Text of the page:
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Thursday, May 16, 2013

Hey Legislature - Do Your Jobs! Kids are Waiting

That's the basic message from the Washington State PTA and they - are - right.

Special Session?  Why?  It is now costing money to have the session AND costing time.

And just like our school districts have discovered, the Legislature knows that parents are ponying up money and time because they won't let their school communities down.

E-mail your legislator today.

I note that many Legislative watchers are seeing that the roadblocks seem to be around certain ed "reforms" like grading schools.  To hold the entire budget hostage for something that practically already exists (the info on every single school in the state is at OSPI for the reading and certainly is more comprehensive than a single letter grade) is wrong.

The bottom line (highlights mine):

The studies have gone on for years. The discussion, the indecision, the inaction. Families deserve to know when the money will come. If you spend a billion or less on the program of basic education this year, how will you close the funding gap by 2018?

Those of us out here need to see that legislative calls for more “reform” come with funding to train our educators, and to screen, diagnose and intervene with our students. A “C” or “D” label on a school shouldn’t hinge on the PTA line item, “Tutoring: $13,000.”


Out here, we need to see that you are committed to the constitution and carrying out your paramount duty to amply provide for the education of all children; to do so with a stable and dependable revenue source (per the Supreme Court); and to provide for a general and uniform system of schools.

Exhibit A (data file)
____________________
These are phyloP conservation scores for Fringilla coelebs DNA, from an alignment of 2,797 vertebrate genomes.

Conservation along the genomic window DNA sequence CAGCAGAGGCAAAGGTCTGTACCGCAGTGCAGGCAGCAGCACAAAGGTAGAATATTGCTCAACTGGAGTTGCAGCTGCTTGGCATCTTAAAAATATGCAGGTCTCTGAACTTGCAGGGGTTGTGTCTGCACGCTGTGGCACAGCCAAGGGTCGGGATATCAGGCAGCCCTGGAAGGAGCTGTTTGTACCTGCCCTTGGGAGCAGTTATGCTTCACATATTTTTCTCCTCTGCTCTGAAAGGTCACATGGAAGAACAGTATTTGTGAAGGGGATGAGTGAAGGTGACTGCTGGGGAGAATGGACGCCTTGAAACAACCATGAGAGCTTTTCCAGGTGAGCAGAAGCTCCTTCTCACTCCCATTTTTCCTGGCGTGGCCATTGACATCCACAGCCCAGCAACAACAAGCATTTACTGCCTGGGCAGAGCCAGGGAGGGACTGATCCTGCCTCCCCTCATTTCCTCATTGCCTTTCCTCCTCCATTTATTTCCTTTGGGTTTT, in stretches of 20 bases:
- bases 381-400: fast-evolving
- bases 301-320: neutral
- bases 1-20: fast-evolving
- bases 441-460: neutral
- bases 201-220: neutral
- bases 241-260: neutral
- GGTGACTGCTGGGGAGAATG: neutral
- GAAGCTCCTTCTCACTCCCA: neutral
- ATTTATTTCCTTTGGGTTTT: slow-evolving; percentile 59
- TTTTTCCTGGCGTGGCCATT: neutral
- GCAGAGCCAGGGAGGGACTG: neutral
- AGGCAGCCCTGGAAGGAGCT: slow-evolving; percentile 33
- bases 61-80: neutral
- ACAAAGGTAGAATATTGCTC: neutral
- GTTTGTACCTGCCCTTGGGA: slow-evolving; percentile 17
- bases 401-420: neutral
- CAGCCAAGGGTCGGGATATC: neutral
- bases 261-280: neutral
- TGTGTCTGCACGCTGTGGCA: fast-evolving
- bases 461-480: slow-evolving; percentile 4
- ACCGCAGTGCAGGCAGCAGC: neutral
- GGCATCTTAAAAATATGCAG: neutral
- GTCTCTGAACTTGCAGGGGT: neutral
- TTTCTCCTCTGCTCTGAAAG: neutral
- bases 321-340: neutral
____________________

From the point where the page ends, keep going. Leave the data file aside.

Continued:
Helping some kids is not enough. The state is on the hook for all kids, and the ball is in your court. 



The PTA message is quite long but here are some other excerpts:

 In the Washington State PTA we realize this isn’t news to you. We know you are familiar with the constitution and last year’s McCleary ruling. But still, it bears repeating. Because from the outside, this is what families and children hear:
  • We can’t pay for education if it means cuts to other programs/rethinking tax breaks.
  • We can’t pay for high school, or books or counselors until we reform the system.
  • Maybe all kids don’t really need the funding.
  • Maybe we can help some kids, and maybe that will be enough.
Helping some kids is not enough.   Failing to pay for education because you can’t resolve approaches to budgeting is not defensible, neither is leaving it to parents and non-profits to cover what is legally the state’s first and foremost responsibility.
Per the constitution:


Article IX, SECTION 1, PREAMBLE. It is the paramount duty of the state to make ample provision for the education of all children residing within its borders, without distinction or preference on account of race, color, caste, or sex.

Article IX, SECTION 2, PUBLIC SCHOOL SYSTEM. The legislature shall provide for a general and uniform system of public schools.


But since 2009, the Legislature cut student achievement funds (“I-728”) and with it money to keep K-3 class sizes small, expand access to full-day kindergarten and train teachers. The Legislature cut allocations mid-year, leaving school districts scrambling to cover contracts. The Legislature cut salaries, forcing districts to negotiate furlough days or swallow more losses. All these cuts came after the Superior Court ruling that school funding was inadequate. The state lost the McCleary suit on pre-recession funding. By the time the Supreme Court affirmed McCleary, the state was in the hole billions, and then more billions.


The quality and availability of pre-K to third-grade early learning, and of college prep and career education, can’t rest on inequitable and unstable local levies, private fund-raising, or grants for the select few.

Our state has embraced reform, yet it doesn’t cover training and costs involved in screening and intervention for struggling readers. And while we have adopted career- and college-ready learning standards, and while the Legislature is asking schools to “opt kids up” into accelerated high school classes like AP and UW in the High School, as a body you still only budget for about five periods a day in middle and high school.  This makes it very difficult to offer a range of courses.

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